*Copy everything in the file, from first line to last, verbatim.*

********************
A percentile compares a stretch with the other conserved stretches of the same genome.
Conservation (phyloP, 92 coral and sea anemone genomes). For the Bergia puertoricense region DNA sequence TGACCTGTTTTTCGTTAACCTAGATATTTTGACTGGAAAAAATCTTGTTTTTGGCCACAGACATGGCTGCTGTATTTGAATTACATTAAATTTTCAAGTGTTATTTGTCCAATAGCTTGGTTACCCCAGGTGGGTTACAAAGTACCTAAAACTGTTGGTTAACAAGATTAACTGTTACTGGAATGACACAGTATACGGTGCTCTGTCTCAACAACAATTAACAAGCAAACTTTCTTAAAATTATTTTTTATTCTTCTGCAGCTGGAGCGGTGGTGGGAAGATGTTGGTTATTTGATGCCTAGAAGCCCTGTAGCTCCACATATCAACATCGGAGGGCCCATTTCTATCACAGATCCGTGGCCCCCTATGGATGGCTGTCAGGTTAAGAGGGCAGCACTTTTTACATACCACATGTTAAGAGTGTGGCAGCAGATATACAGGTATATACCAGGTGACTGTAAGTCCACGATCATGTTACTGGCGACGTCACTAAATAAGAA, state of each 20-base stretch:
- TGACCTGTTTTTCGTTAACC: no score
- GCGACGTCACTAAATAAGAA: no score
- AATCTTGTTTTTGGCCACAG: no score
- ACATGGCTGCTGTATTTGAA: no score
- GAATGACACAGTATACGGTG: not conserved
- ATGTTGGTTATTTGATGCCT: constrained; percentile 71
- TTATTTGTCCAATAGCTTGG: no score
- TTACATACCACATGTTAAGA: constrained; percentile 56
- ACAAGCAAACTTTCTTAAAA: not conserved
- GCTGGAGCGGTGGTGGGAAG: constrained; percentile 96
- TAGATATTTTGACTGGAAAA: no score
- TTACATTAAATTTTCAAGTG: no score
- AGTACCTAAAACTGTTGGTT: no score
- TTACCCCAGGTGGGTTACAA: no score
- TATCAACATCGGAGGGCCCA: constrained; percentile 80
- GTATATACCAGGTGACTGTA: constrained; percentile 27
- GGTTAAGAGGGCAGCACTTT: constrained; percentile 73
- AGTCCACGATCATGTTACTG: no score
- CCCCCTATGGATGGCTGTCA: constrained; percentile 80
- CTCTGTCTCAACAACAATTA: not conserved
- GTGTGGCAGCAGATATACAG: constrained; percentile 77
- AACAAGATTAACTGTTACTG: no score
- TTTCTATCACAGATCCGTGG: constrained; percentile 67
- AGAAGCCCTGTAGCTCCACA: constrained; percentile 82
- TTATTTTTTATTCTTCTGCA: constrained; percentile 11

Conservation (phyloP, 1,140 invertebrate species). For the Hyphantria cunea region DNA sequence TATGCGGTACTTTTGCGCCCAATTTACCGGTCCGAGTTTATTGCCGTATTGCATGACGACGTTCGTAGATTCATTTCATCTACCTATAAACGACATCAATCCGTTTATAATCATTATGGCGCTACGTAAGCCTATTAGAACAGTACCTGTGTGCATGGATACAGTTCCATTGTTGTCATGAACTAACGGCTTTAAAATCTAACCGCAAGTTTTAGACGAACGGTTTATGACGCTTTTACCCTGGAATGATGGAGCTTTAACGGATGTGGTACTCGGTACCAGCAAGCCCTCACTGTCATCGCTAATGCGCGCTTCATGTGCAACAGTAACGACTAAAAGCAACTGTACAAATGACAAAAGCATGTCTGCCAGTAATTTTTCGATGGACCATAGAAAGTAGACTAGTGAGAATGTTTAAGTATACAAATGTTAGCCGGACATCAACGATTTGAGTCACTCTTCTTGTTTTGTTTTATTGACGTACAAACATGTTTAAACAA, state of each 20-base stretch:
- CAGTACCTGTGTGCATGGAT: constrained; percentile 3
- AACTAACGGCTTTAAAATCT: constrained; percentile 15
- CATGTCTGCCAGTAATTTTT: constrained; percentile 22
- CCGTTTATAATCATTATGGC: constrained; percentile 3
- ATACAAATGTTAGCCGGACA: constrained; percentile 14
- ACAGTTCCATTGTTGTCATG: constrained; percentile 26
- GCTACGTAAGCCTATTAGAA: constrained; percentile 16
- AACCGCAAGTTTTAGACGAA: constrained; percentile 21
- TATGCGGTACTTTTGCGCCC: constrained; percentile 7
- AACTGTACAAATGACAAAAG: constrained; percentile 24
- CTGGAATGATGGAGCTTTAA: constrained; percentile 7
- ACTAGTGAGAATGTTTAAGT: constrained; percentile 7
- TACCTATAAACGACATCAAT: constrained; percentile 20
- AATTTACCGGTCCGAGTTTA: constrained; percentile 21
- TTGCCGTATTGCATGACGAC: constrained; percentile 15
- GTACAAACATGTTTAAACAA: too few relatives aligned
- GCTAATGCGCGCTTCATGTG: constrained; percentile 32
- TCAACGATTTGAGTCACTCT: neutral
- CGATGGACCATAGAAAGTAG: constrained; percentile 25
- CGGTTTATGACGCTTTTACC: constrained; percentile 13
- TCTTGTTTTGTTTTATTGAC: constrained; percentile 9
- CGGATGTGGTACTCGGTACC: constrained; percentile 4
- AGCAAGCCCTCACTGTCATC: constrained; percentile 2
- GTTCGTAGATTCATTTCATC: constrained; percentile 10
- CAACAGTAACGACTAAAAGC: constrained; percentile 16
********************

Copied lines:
A percentile compares a stretch with the other conserved stretches of the same genome.
Conservation (phyloP, 92 coral and sea anemone genomes). For the Bergia puertoricense region DNA sequence TGACCTGTTTTTCGTTAACCTAGATATTTTGACTGGAAAAAATCTTGTTTTTGGCCACAGACATGGCTGCTGTATTTGAATTACATTAAATTTTCAAGTGTTATTTGTCCAATAGCTTGGTTACCCCAGGTGGGTTACAAAGTACCTAAAACTGTTGGTTAACAAGATTAACTGTTACTGGAATGACACAGTATACGGTGCTCTGTCTCAACAACAATTAACAAGCAAACTTTCTTAAAATTATTTTTTATTCTTCTGCAGCTGGAGCGGTGGTGGGAAGATGTTGGTTATTTGATGCCTAGAAGCCCTGTAGCTCCACATATCAACATCGGAGGGCCCATTTCTATCACAGATCCGTGGCCCCCTATGGATGGCTGTCAGGTTAAGAGGGCAGCACTTTTTACATACCACATGTTAAGAGTGTGGCAGCAGATATACAGGTATATACCAGGTGACTGTAAGTCCACGATCATGTTACTGGCGACGTCACTAAATAAGAA, state of each 20-base stretch:
- TGACCTGTTTTTCGTTAACC: no score
- GCGACGTCACTAAATAAGAA: no score
- AATCTTGTTTTTGGCCACAG: no score
- ACATGGCTGCTGTATTTGAA: no score
- GAATGACACAGTATACGGTG: not conserved
- ATGTTGGTTATTTGATGCCT: constrained; percentile 71
- TTATTTGTCCAATAGCTTGG: no score
- TTACATACCACATGTTAAGA: constrained; percentile 56
- ACAAGCAAACTTTCTTAAAA: not conserved
- GCTGGAGCGGTGGTGGGAAG: constrained; percentile 96
- TAGATATTTTGACTGGAAAA: no score
- TTACATTAAATTTTCAAGTG: no score
- AGTACCTAAAACTGTTGGTT: no score
- TTACCCCAGGTGGGTTACAA: no score
- TATCAACATCGGAGGGCCCA: constrained; percentile 80
- GTATATACCAGGTGACTGTA: constrained; percentile 27
- GGTTAAGAGGGCAGCACTTT: constrained; percentile 73
- AGTCCACGATCATGTTACTG: no score
- CCCCCTATGGATGGCTGTCA: constrained; percentile 80
- CTCTGTCTCAACAACAATTA: not conserved
- GTGTGGCAGCAGATATACAG: constrained; percentile 77
- AACAAGATTAACTGTTACTG: no score
- TTTCTATCACAGATCCGTGG: constrained; percentile 67
- AGAAGCCCTGTAGCTCCACA: constrained; percentile 82
- TTATTTTTTATTCTTCTGCA: constrained; percentile 11

Conservation (phyloP, 1,140 invertebrate species). For the Hyphantria cunea region DNA sequence TATGCGGTACTTTTGCGCCCAATTTACCGGTCCGAGTTTATTGCCGTATTGCATGACGACGTTCGTAGATTCATTTCATCTACCTATAAACGACATCAATCCGTTTATAATCATTATGGCGCTACGTAAGCCTATTAGAACAGTACCTGTGTGCATGGATACAGTTCCATTGTTGTCATGAACTAACGGCTTTAAAATCTAACCGCAAGTTTTAGACGAACGGTTTATGACGCTTTTACCCTGGAATGATGGAGCTTTAACGGATGTGGTACTCGGTACCAGCAAGCCCTCACTGTCATCGCTAATGCGCGCTTCATGTGCAACAGTAACGACTAAAAGCAACTGTACAAATGACAAAAGCATGTCTGCCAGTAATTTTTCGATGGACCATAGAAAGTAGACTAGTGAGAATGTTTAAGTATACAAATGTTAGCCGGACATCAACGATTTGAGTCACTCTTCTTGTTTTGTTTTATTGACGTACAAACATGTTTAAACAA, state of each 20-base stretch:
- CAGTACCTGTGTGCATGGAT: constrained; percentile 3
- AACTAACGGCTTTAAAATCT: constrained; percentile 15
- CATGTCTGCCAGTAATTTTT: constrained; percentile 22
- CCGTTTATAATCATTATGGC: constrained; percentile 3
- ATACAAATGTTAGCCGGACA: constrained; percentile 14
- ACAGTTCCATTGTTGTCATG: constrained; percentile 26
- GCTACGTAAGCCTATTAGAA: constrained; percentile 16
- AACCGCAAGTTTTAGACGAA: constrained; percentile 21
- TATGCGGTACTTTTGCGCCC: constrained; percentile 7
- AACTGTACAAATGACAAAAG: constrained; percentile 24
- CTGGAATGATGGAGCTTTAA: constrained; percentile 7
- ACTAGTGAGAATGTTTAAGT: constrained; percentile 7
- TACCTATAAACGACATCAAT: constrained; percentile 20
- AATTTACCGGTCCGAGTTTA: constrained; percentile 21
- TTGCCGTATTGCATGACGAC: constrained; percentile 15
- GTACAAACATGTTTAAACAA: too few relatives aligned
- GCTAATGCGCGCTTCATGTG: constrained; percentile 32
- TCAACGATTTGAGTCACTCT: neutral
- CGATGGACCATAGAAAGTAG: constrained; percentile 25
- CGGTTTATGACGCTTTTACC: constrained; percentile 13
- TCTTGTTTTGTTTTATTGAC: constrained; percentile 9
- CGGATGTGGTACTCGGTACC: constrained; percentile 4
- AGCAAGCCCTCACTGTCATC: constrained; percentile 2
- GTTCGTAGATTCATTTCATC: constrained; percentile 10
- CAACAGTAACGACTAAAAGC: constrained; percentile 16